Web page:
In their article “Functional Magnetic Resonance Imaging and Transcranial Magnetic Stimulation for Major Depression,” Dr. Kozel and colleagues discuss the complementary roles that techniques such as blood oxygen level dependent functional magnetic resonance imaging, diffusion tensor imaging, and rTMS can play. They posit the intriguing argument that interleaving of these techniques can provide a powerful tool to study relevant neurocircuitry and ultimately unlock the neuropathology underlying depression, and perhaps other disorders such as schizophrenia.5 From a clinical perspective, these novel approaches may provide more refined targeting of rTMS to treat these conditions.

Finally, in “Using rTMS to Treat Neuropsychiatric Disorders Other than Depression,” Dr. Khurshid and I have produced a summary of the potential clinical utility of rTMS for other disorders. As when ECT was first introduced, rTMS is being considered for a variety of neuropsychiatric conditions. Early reports indicate a possible role for rTMS in areas including pain management, schizophrenia, mania, and obsessive-compulsive disorder. In this context, however, there are numerous problems to resolve. For example, while much information has been gained in the application of rTMS for treatment of depression, comparatively little data is available to indicate what the optimal treatment parameters should be for these other disorders.

Summary

rTMS appears to be a valuable and powerful tool to probe the central nervous system, especially when combined with neuroimaging techniques. In this context, rTMS may help to elucidate the neuropathology of depression and other neuropsychiatric disorders.

Well-conceived trials accounting for the unique issues raised by experimental, device-based therapeutics are unde rway. When concluded, they should provide definitive answers regarding the therapeutic promise of rTMS for depression, and in the future perhaps for other disorders as well. Combine this with its consistent excellent safety and tolerability record and it appears that this technique is poised to “pass or fail” Osler's sage admonition regarding new treatments.

References

  1. Barker AT, Freeston IL, Jalinous R, Jarratt JA. Magnetic stimulation of the human brain and peripheral nervous system: an introduction and the results of an initial clinical evaluation. Neurosurgery. 1987;20(1):100–109. doi:10.1097/00006123-198701000-00024 [CrossRef]3808249
  2. Gershon AA, Dannon PN, Grunhaus L. Transcranial magnetic stimulation in the treatment of depression. Am J Psychiatry. 2003;160(5):835–845. doi:10.1176/appi.ajp.160.5.835 [CrossRef]12727683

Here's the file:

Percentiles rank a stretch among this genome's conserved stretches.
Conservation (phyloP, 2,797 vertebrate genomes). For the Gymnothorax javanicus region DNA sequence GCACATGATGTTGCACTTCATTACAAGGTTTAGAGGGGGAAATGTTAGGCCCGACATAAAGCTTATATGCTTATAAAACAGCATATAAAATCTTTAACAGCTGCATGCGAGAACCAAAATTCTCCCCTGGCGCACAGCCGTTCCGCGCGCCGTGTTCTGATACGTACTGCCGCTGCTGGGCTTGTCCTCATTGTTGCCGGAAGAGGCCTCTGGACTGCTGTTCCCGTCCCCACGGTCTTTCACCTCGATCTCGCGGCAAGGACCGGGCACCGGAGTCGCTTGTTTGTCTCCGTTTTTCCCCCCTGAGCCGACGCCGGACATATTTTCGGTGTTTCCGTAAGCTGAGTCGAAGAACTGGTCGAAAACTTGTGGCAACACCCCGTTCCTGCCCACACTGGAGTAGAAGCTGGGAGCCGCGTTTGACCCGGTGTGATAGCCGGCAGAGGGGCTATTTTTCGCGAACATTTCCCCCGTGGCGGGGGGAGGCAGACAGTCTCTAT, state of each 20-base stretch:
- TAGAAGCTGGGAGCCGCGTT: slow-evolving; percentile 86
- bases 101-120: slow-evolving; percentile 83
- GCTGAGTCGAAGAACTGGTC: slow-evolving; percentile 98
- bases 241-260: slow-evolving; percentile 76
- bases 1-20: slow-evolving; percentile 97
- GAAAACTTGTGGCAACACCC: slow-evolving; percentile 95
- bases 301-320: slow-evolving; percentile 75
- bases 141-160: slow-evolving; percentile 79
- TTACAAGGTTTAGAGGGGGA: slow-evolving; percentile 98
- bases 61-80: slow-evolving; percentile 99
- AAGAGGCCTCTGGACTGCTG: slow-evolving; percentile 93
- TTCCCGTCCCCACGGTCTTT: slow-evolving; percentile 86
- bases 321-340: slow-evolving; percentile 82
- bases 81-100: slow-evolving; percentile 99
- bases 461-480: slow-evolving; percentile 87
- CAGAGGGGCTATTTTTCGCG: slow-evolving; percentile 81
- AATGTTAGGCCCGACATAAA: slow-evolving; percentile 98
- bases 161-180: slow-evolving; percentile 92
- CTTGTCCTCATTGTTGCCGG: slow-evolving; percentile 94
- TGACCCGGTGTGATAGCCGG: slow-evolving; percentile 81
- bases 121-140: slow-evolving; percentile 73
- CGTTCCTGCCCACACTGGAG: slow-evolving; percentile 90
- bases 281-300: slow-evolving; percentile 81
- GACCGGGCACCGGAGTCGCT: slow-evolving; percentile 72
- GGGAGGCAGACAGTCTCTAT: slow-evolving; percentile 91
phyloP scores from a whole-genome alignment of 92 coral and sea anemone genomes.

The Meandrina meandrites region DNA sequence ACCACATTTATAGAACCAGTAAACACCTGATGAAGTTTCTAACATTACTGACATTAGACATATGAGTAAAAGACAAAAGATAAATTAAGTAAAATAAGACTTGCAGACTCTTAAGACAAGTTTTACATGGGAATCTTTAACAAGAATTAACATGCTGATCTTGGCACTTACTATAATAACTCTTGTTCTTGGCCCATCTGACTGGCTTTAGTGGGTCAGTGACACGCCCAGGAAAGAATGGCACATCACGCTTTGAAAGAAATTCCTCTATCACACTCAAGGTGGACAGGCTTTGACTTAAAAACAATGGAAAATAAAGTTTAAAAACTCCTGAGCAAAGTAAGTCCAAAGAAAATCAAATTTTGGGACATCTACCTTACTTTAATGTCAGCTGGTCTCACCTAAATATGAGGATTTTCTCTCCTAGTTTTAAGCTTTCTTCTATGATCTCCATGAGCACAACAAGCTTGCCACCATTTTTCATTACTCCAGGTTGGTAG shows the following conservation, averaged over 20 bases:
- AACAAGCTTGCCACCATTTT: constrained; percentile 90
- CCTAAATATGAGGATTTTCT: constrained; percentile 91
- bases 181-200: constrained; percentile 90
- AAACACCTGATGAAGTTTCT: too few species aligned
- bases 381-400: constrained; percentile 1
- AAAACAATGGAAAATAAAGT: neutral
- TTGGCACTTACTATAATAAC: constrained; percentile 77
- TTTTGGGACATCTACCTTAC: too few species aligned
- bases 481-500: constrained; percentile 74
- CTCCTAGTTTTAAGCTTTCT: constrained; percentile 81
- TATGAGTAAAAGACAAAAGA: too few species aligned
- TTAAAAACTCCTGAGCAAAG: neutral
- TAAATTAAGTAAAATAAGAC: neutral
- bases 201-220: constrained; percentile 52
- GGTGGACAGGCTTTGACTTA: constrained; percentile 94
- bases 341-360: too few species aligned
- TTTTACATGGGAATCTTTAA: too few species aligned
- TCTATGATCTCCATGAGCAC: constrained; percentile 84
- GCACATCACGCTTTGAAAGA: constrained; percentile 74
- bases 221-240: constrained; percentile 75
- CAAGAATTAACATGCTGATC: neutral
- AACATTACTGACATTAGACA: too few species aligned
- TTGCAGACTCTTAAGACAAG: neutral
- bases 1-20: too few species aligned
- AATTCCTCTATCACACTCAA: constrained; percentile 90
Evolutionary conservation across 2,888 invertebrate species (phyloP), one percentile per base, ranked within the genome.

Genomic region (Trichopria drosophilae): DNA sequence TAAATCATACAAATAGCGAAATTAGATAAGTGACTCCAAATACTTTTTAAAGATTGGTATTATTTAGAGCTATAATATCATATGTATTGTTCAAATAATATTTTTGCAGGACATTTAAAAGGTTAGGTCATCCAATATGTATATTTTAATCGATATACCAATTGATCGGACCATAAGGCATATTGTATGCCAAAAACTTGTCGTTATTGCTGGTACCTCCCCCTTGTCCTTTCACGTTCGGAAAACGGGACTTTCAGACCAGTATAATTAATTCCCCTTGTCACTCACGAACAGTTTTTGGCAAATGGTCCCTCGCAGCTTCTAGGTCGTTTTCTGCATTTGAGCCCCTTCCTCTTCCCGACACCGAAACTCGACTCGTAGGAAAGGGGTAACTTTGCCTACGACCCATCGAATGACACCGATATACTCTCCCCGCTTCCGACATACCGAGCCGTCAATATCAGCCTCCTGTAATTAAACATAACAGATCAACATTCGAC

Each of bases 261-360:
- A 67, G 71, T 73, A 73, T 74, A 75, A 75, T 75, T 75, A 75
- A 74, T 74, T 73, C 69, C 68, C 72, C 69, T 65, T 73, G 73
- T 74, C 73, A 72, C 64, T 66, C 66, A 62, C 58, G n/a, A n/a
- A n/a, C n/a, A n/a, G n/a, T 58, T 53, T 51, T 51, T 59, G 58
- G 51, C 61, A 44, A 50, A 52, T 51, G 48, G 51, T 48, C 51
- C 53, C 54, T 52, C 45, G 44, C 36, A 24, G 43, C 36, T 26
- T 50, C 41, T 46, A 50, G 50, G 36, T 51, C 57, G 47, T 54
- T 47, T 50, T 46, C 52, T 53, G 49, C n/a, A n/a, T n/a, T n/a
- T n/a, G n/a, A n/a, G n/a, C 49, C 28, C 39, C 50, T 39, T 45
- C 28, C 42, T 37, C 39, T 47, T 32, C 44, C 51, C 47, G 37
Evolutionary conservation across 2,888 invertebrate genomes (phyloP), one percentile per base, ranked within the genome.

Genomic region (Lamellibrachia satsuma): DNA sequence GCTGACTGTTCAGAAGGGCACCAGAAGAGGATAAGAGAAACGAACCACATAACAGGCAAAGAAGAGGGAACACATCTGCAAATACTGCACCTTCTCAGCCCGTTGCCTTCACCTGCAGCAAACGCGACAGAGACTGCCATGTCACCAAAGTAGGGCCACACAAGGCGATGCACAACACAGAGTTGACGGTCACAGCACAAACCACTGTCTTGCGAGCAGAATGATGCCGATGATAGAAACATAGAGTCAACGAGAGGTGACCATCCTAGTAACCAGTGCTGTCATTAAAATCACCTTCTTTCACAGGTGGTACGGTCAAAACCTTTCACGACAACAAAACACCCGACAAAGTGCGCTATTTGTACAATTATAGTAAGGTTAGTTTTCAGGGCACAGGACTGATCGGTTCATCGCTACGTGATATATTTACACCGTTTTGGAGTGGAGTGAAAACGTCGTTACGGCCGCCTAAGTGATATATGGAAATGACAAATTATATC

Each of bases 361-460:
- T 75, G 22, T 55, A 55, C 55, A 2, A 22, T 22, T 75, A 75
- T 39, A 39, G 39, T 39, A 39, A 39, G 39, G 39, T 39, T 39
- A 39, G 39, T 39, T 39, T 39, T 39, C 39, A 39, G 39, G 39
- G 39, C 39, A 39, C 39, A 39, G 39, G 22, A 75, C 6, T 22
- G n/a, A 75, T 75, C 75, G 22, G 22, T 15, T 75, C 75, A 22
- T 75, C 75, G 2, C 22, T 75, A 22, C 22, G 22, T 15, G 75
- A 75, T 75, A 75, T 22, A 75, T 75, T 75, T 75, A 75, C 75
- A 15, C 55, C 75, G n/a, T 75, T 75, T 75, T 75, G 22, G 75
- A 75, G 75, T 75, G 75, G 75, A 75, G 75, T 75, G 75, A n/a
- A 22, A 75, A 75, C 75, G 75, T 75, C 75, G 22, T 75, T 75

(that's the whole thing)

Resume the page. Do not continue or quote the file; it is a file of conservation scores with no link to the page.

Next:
3. Schlaepfer TE, Kosel M, Nemeroff CB. Efficacy of repetitive transcranial magnetic stimulation (rTMS) in the treatment of affective disorders. Neuropsychopharmacology. 2003;28(2):201–205. doi:10.1038/sj.npp.1300038 [CrossRef]12589372
  4. Janicak PG, Dowd SM, Martis B, et al. Repetitive transcranial magnetic stimulation versus electroconvulsive therapy for major depression: preliminary results of a randomized trial. Biol Psychiatry. 2002;51(8):659–667. doi:10.1016/S0006-3223(01)01354-3 [CrossRef]11955466
  5. Haraldsson HM, Ferrarelli F, Kalin NH, Tononi G. Transcranial Magnetic Stimulation in the investigation and treatment of schizophrenia: a review. Schizophr Res. 2004;71(1):1–16. doi:10.1016/j.schres.2003.10.006 [CrossRef]15374567

About the Guest Editor

Dr. Janicak is professor of psychiatry and medical director of the Psychiatric Clinical Research Center, Rush University, Chicago, IL. He completed his medical training and psychiatric residency at Loyola University of Chicago in 1976. In 1978, he became a research psychiatrist at the Illinois State Psychiatric Institute. He was associate program director for the National Institutes of Health General Clinical Research Center at the University of Illinois Medical Center from 1998 to 2004.

Dr. Janicak's primary research interests are the assessment and treatment of mood and psychotic disorders. In this context, he has conducted several relevant clinical trials, including repetitive transcranial magnetic stimulation for major depression, risperidone and aripiprazole for acute mania, and risperidone for psychotic depression. He has been a National Institute of Mental Health grant recipient as both a principal and co-investigator. He has authored or coauthored more than 200 publications in the psychiatric literature and serves on the editorial boards and as an article reviewer for several professional journals. He is a distinguished fellow in the American Psychiatric Association and was named Psychiatrist of the Year by National Alliance for the Mentally Ill Illinois for 2003. He enjoys speaking on topics related to his clinical research and has participated as a principal lecturer in more than 500 courses, seminars, symposia, and professional presentations.

Authors

10.3928/00485713-20050201-02